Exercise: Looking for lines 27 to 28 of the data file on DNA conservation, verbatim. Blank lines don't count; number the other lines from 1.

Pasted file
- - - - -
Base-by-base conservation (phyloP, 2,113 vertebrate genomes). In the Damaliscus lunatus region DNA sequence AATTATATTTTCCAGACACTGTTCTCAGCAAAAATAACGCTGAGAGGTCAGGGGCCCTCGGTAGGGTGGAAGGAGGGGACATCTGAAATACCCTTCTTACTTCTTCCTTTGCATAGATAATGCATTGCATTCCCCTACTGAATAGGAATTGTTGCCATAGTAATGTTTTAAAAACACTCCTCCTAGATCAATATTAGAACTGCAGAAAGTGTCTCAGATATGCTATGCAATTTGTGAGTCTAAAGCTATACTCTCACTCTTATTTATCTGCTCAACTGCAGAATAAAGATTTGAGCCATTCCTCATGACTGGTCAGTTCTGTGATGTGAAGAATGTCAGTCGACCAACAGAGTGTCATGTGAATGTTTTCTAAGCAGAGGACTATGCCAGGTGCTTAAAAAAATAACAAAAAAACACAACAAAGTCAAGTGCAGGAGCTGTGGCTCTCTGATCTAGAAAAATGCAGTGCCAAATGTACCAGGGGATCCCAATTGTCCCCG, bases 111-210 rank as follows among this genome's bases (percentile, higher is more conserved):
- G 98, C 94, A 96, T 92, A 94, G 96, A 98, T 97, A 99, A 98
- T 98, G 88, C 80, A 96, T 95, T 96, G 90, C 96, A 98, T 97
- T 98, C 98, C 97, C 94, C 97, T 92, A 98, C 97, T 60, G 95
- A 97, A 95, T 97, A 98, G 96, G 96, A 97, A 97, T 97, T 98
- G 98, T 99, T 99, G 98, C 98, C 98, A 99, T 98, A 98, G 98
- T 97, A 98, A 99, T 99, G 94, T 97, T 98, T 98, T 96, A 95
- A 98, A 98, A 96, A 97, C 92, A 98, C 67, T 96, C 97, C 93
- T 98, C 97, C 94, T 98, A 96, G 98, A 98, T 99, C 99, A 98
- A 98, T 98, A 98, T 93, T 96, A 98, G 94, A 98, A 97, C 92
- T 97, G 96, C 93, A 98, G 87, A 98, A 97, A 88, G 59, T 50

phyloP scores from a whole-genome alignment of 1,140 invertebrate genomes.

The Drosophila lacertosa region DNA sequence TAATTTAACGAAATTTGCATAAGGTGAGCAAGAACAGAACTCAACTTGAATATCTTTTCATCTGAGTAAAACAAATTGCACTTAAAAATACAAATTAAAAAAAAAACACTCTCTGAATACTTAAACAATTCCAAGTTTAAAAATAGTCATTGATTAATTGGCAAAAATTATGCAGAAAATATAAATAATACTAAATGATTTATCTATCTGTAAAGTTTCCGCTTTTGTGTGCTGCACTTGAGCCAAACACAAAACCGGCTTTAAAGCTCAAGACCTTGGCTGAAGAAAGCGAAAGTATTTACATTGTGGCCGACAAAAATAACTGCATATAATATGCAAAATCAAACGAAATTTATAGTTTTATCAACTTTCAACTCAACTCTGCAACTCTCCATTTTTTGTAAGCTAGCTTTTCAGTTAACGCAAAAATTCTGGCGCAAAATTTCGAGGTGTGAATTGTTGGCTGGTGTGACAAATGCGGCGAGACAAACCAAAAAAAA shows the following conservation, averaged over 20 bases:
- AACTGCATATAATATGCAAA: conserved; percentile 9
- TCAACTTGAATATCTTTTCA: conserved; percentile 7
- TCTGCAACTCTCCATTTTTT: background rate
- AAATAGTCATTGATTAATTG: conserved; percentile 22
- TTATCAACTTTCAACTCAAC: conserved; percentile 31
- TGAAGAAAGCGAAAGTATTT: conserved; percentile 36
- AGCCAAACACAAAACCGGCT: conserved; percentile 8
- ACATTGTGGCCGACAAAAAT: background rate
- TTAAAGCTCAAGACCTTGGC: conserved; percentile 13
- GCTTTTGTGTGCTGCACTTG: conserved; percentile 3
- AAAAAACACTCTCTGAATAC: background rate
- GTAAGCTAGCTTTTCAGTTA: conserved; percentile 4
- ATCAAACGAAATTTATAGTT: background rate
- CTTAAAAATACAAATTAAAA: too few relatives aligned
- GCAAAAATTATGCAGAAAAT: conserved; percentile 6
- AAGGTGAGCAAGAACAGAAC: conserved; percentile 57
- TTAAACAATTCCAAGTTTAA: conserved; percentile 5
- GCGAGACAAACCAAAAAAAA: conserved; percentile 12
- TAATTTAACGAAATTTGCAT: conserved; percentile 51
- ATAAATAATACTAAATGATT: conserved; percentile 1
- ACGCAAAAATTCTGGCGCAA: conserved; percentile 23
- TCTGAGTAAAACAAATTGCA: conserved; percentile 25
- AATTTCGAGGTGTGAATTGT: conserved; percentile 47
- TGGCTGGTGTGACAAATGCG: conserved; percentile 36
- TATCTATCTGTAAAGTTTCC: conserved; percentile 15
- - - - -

- CTTAAAAATACAAATTAAAA: too few relatives aligned
- GCAAAAATTATGCAGAAAAT: conserved; percentile 6